Cochlear implantation is a surgical treatment for people with severe-to-profound hearing loss caused by permanent inner-ear damage. It does not completely restore hearing, but it can dramatically improve it.
The cochlea is a snail-shaped bony space filled with fluid. It sits at the inside end of the ear canal, encased in the skull bone. When sound vibrations reach the inner ear, they move the fluid inside the cochlea. Tiny hairs in the cochlear fluid then move and transmit electrical signals to the auditory nerve. However, when these hairs become damaged, the sound vibrations do not get transformed into nerve signals, and the patient experiences hearing loss. (Loud noise, drugs, viruses, family inheritance, trauma, and Meniere’s disease can all damage cochlear hairs.) A cochlear implant bypasses the damaged cochlea and delivers its own electrical signals directly to the auditory nerve.
The surgeon places the implant inside the skull behind the ear. Wires from the implant are placed near the auditory nerve, bypassing the damaged cochlea. To pick up sounds from the environment, the patient wears a device behind the ear (which looks similar to a hearing aid) consisting of a microphone, a processing device to filter the signal, and a transmitter. The transmitter sends its information through the skull to the implant device via an FM signal.
The surgery lasts about two hours and usually requires general anesthesia. The patient will stay overnight in the hospital. Usual daily activities may be resumed after two to three days. The patient will have sutures removed seven to 10 days after surgery. Most patients can return to work and resume full activities after the sutures are removed.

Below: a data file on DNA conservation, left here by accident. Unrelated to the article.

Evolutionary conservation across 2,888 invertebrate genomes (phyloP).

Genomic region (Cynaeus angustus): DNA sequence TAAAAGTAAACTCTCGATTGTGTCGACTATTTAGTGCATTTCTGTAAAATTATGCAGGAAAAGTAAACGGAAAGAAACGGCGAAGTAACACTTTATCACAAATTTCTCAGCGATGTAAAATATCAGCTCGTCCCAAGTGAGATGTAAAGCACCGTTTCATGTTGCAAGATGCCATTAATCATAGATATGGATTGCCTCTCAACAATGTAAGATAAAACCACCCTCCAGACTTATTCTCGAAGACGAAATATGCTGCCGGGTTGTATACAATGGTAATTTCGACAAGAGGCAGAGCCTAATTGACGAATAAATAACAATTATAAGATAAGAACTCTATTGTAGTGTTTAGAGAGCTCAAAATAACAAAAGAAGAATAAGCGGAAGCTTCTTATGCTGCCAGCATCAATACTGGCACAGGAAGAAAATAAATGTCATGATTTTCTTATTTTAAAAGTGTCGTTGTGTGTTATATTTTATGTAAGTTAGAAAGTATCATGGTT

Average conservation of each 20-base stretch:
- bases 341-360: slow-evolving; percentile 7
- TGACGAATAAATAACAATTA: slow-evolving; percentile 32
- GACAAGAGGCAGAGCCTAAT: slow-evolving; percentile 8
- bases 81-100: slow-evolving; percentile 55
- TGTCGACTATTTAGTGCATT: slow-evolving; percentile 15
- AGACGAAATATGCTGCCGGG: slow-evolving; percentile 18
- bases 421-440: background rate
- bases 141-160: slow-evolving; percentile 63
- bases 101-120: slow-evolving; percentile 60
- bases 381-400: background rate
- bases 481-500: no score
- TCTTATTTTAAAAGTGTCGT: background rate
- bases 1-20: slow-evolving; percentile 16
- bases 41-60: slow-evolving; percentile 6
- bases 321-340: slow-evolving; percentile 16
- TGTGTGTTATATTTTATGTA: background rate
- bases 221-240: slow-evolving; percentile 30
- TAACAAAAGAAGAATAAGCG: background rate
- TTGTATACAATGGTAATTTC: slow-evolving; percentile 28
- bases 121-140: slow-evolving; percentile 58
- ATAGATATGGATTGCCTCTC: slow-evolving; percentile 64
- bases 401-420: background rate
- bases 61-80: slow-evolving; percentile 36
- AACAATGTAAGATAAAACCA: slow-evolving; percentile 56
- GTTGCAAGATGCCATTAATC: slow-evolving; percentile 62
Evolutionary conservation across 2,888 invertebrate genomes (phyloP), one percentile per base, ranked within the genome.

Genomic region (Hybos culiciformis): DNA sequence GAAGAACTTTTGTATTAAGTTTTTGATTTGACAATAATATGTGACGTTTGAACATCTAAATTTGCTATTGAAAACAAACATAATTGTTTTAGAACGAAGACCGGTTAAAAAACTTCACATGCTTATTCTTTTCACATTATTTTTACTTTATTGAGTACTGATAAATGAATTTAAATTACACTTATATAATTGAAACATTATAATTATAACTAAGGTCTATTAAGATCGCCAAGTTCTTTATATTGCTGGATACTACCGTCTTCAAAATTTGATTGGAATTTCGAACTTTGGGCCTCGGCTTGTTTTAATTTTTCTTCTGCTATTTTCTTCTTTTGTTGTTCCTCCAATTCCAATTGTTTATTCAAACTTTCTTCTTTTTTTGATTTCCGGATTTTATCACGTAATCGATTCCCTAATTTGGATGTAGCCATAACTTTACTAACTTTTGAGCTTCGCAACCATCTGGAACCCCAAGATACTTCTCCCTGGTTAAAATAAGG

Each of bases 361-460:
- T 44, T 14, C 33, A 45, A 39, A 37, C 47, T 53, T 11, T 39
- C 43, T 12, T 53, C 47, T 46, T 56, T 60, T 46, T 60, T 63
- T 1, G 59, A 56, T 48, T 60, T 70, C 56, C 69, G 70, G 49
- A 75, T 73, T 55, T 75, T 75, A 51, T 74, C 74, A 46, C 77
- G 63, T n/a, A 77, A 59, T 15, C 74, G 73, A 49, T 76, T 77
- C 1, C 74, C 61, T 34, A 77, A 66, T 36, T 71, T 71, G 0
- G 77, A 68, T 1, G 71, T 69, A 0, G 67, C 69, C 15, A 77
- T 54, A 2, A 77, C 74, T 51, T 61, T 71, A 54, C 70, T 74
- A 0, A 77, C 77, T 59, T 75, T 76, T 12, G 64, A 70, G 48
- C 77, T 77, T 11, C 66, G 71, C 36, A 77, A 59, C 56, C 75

The patient takes oral medication for pain and antibiotics to prevent infection. Discomfort is usually minimal.
Cochlear implantation is a surgical procedure and should be undertaken only if conventional hearing aids do not work adequately. For adults, this usually means that the patient understands no more than half of the words spoken to him while wearing a hearing aid. Implantation may require months of follow-up therapy to help the recipient interpret the sounds he hears through the device. For this reason, implantation is most successful in adults who have recently lost their hearing (because they can use the implant’s signals to “remember” sounds) and in young children (because they adapt to the device more readily). Patients must also be highly motivated. Advanced age, however, does not preclude implantation. Patients well into their 90s can show great benefit.
Hearing through a cochlear implant is never as clear as hearing through a healthy ear. The implants allow most patients to understand speech without visual cues (for instance, talking on the telephone). For a few others, the implants make lip reading easier. In extremely rare cases, the implants have no effect.
Because a magnetic device will be implanted in your body, you may not be able to undergo MRI scans unless the magnet is removed, necessitating further surgery. As with any surgery, there is the low but finite risk of general anesthesia complications and infection, as well as device failure. The most serious risk of implantation is facial nerve injury, which occurs fewer than 1 in 1,000 cases. Recent reports also link a specific implant, one no longer on the market, with a substantially increased risk of meningitis, a life-threatening infection. With devices currently on the market, this complication is exceedingly rare, possibly no more frequent than in the un-implanted hearing-impaired population. However, vaccination for meningitis is recommended for all implant recipients.
Risks if not having this Treatments
For many patients, cochlear implantation is the only treatment that can alleviate their deafness.
It is important to perform the implantation while a child is still young, or, in an adult, as soon as possible after the patient becomes a candidate.